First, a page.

She served it up, accompanied by a hunk of white cheese and slightly scorched oatcakes. Finally, she took her seat, waiting for a look from Britta. Nodding, Britta sipped her soup, the cue that others could eat. She took an oatcake from the pewter dish then cast a furtive look down the table. Florie started to wipe her mouth on her sleeve then instead used her linen napkin. “Pray tell, what d’you need, Princess?” “Have you any of the bog butter? I find it gives my oatcakes incomparable flavor.” “I surely do, and I don’t know how I forgot to set it out.” Florie hastened into the larder, returning with a greeny-black butter ball. “Thank you. I know Father says it’s uncouth, but I’ve found nothing matches its taste.

” As she finished slathering a thick layer of butter on the oatcake, Ronan spoke. “I shall be riding over to Brennan’s castle to trade horses in the morning. Would you care to accompany me?” It seemed a careless question, a discussion to pass the time, until Britta raised her eyes and met Ronan’s dark ones. His completely unguarded gaze struck her like the lightning that had finally loosed outside. She took in his intense look, his half-quirked smile. He was so expectant, so…fixed on what she would answer. Realization dawned. Ronan found her desirable. Had her giggling led him to think she was admiring him? Or had he felt this ardor for some time? If so, how had she missed it? An embarrassed flush covered her cheeks. She tried to invent an excuse.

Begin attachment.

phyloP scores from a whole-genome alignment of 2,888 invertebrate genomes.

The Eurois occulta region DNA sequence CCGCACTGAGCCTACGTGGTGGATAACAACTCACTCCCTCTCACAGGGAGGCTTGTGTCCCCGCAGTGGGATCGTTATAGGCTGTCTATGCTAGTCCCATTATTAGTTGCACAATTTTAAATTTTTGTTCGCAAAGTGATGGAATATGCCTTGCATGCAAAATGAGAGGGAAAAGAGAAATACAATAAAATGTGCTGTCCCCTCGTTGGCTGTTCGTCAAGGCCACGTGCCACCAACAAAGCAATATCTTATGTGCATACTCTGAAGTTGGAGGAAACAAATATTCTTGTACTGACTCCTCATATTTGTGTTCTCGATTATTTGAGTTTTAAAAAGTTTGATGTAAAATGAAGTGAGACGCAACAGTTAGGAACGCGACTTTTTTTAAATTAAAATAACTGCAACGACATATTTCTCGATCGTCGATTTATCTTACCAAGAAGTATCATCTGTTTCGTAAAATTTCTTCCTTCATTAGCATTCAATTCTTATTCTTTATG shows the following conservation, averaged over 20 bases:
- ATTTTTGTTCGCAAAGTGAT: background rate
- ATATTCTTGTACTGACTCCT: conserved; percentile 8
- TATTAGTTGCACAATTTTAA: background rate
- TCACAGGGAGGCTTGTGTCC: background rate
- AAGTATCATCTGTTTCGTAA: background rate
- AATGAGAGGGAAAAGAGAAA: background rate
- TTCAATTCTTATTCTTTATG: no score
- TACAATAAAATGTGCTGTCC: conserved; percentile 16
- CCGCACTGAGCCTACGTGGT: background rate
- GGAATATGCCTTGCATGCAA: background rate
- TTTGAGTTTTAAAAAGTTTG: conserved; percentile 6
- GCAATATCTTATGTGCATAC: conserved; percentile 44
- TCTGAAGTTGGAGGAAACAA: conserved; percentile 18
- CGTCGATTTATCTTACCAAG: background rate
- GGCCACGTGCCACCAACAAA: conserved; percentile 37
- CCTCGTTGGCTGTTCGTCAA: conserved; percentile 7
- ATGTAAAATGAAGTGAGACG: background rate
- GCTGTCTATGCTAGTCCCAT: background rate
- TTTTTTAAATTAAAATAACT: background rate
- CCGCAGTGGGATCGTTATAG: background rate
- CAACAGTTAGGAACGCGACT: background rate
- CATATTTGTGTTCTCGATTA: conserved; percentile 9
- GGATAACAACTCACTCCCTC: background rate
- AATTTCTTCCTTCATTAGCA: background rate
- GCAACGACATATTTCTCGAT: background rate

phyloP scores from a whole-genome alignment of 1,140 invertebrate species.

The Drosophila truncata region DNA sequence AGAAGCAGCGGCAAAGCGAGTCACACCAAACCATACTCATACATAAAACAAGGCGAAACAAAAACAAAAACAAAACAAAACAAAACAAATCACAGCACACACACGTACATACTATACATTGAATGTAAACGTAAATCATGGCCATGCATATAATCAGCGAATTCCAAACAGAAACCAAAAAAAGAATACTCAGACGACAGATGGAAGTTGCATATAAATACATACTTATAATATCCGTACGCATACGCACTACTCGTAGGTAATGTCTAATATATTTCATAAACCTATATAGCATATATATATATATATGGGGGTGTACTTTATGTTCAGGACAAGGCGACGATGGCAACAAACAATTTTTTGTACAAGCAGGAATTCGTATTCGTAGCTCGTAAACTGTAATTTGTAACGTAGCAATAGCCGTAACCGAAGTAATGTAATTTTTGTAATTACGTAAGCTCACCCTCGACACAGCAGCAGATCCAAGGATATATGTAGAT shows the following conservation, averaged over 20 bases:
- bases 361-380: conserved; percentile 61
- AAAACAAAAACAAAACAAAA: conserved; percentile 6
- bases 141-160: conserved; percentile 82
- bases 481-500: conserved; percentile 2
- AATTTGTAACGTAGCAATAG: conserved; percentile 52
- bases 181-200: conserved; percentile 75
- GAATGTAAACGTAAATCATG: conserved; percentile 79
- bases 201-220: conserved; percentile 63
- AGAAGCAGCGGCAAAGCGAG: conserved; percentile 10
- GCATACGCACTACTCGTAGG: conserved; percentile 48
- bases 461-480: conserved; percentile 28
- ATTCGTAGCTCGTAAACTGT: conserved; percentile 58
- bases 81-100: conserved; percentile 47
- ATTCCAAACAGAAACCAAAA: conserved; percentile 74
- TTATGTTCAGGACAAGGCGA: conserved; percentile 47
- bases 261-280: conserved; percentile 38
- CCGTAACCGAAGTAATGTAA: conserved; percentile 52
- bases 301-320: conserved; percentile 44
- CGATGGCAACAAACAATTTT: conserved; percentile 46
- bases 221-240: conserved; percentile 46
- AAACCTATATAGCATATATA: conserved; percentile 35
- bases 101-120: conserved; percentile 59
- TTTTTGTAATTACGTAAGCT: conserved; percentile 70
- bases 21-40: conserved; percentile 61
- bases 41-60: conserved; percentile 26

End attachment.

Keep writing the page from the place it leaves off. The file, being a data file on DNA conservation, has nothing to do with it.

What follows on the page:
“My stomach…perhaps I need to…” Unable to continue, she stood and rushed from the great hall. She heard Ronan shove his chair back to stand, and Florie’s anxious voice trailed after her, but she could not stop. Bolting into her room, she threw herself on her bed, thoughts fluttering about like doves’ wings. How long had Ronan found her attractive? For so many years, they had they wandered the land together, discussing everything from hawks to laws to books. Had the storm-charged air, coupled with her father’s absence, released his hidden feelings? A sudden thought wormed its way to the forefront. What if this unexpected option was the simple solution to her future, a way to ensure that she could stay in her castle for life? Surely her father would be pleased if she married his right-hand man—the one he would doubtless leave his castle to, since he had no male heirs. This time, no books could assuage the pounding of her heart. Outside, thunder pounded and rain swept across the moors, spraying mist into her open windows. She jumped from her bed, slamming the shutters together and drawing the iron bar across them for good measure. She wished she could lock her thoughts away so easily, but it was impossible now that Ronan’s face had betrayed his true feelings.